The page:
The Coronavirus outbreak has allowed many of us to reconsider our direction in life, whether through circumstances such as furlough or redundancy or because life has changed so much we have realised we don’t want to go back to the old ways.
For some, this new direction might mean a venture into starting their own business, whether continuing in their current profession as their own boss or turning a hobby or interest into an income.
The single most important step to take in starting your own business is to take the plunge and shift from thinking about it to actually taking the concrete actions needed to get it off the ground.
Many people think about starting their own business, but entrepreneurs are the people who have actually taken action.
To help you make the leap, we are offering a FREE 20-minute video call with a member of our specialist team.
Before anything else, you need to sit down and prepare a business plan. A business plan is fundamental to any successful business, providing a roadmap for its future direction.
Every business plan is different, but they will generally cover points including:
- Details of your products and services;
- Information setting out how your business will actually operate;
- Information about what you want to get out of the business;
- The form business will take – Limited Company, sole trader or partnership, etc;
- Cost and pricing information;
- Market research;
- Details of how you will market your products or services;
- Budgets; and
- Financial forecasts.
Experienced professional advice can be invaluable in creating an effective business plan, both in terms of the financial elements, but also in creating highly detailed and sophisticated plans that will give you an edge over your competitors.
Our team is experienced in helping entrepreneurs across a wide range of sectors to create business plans, including ensuring that the proposals are commercially effective and tax-efficient.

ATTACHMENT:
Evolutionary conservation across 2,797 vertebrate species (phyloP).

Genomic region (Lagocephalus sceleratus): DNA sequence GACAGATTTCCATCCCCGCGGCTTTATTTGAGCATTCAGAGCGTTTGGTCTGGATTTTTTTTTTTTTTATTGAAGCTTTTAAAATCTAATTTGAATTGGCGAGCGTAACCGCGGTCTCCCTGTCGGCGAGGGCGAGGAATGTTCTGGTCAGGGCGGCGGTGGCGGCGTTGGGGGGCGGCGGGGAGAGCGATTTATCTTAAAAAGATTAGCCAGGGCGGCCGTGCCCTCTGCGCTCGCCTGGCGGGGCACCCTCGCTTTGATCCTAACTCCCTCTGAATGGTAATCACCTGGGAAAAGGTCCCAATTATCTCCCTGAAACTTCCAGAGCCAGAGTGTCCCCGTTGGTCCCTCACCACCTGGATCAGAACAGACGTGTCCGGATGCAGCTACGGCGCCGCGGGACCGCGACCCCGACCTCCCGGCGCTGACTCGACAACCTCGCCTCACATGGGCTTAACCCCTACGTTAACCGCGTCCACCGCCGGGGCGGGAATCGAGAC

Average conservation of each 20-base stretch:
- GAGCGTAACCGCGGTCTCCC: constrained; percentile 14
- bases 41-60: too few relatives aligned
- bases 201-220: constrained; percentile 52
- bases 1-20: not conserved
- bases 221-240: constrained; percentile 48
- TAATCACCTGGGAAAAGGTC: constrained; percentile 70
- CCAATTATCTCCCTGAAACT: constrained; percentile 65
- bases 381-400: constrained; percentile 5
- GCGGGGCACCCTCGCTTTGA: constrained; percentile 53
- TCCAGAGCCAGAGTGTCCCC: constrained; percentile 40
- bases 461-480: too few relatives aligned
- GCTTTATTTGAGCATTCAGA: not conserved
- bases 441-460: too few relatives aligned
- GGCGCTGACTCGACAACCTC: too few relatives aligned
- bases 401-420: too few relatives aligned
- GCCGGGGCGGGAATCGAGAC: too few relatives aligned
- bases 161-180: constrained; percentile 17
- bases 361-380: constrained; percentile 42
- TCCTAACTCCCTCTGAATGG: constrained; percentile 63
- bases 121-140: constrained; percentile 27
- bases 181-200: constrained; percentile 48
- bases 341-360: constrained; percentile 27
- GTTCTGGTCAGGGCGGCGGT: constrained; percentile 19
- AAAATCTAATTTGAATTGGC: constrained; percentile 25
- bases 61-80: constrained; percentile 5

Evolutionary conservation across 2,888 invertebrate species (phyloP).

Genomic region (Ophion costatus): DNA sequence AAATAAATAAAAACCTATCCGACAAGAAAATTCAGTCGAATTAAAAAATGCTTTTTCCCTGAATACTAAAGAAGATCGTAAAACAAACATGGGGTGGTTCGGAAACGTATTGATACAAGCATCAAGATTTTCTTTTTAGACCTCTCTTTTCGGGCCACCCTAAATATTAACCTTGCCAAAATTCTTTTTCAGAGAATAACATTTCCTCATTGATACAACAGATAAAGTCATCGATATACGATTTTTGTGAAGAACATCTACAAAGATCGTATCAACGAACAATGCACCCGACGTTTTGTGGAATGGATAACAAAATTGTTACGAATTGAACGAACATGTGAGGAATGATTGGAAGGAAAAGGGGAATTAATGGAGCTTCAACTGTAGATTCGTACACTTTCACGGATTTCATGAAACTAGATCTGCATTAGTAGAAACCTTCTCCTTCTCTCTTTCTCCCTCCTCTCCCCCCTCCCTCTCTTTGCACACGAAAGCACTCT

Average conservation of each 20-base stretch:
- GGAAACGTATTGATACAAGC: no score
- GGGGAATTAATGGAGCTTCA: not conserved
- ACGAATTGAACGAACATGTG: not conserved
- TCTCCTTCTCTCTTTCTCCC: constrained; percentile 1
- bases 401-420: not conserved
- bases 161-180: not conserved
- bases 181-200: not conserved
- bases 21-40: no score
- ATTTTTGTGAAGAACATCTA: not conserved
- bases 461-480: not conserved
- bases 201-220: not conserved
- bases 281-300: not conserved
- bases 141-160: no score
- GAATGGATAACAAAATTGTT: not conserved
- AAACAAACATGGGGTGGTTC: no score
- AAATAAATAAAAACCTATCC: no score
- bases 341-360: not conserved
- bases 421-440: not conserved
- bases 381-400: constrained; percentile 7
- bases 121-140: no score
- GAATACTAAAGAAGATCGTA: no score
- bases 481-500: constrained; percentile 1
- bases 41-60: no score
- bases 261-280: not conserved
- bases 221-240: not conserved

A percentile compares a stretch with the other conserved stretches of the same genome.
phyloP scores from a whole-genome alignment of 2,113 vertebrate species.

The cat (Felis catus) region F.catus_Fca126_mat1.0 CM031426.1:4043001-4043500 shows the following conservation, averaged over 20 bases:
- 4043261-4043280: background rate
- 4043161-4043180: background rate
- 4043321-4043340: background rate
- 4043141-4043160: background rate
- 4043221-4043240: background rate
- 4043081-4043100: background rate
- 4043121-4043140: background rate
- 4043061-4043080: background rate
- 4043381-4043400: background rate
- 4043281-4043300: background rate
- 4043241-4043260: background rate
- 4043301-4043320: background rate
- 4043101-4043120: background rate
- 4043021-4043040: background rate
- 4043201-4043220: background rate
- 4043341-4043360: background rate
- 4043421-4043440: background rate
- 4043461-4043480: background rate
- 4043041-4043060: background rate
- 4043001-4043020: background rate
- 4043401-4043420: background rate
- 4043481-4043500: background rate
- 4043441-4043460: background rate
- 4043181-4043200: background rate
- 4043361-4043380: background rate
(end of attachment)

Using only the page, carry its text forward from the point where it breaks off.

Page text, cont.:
Banks, lenders and prospective investors will all expect you to have a robust business plan in place before they lend or invest.
If you want to trade as a Limited Company or a Limited Liability Partnership (LLP) (or certain other less common legal structures) you will need to register with Companies House. Again we can help with this and put you in touch with trusted legal advisers who can ensure the legal agreements between shareholders (Shareholders’ Agreements and Articles of Association) meet your needs.
We will also introduce you to banking contacts in order to set up the appropriate accounts for your new business.
This will have been covered in your business plan, but once your business has been created as a legal entity it will be time to begin seeking investment or lending, unless you are in a position to self-fund your new venture.
Our team is highly experienced in advising on access to finance for start-ups.
Employing and paying staff can be a daunting prospect, with different rates of the National Minimum Wage (NMW) and National Living Wage (NLW) to contend with, as well as different tax rates and pension contributions.
Getting any of this wrong can attract steep penalties can break down relationships with staff, potentially jeopardising the future of a new business before it is properly of the ground.
Our payroll specialists can help you understand the true cost of employing staff before you take them on and ensure they are paid correctly on time and with the appropriate deductions made.
Depending on the legal vehicle you use to trade, whether you are a director and shareholder of that business, whether or not you employ staff and your annual turnover, there will be various taxes you will need to pay. For a limited company, this includes Corporation Tax, Employer National Insurance Contributions (NICs), VAT, Business Rates.
Meanwhile, you may have to submit a Self-Assessment Tax Return for the first time if you have moved from being an employee on a PAYE scheme to running your own business and receiving dividends.
Our team can help you plan your tax affairs as effectively as possible to ensure that you only pay the tax you are required to by law while remaining fully compliant.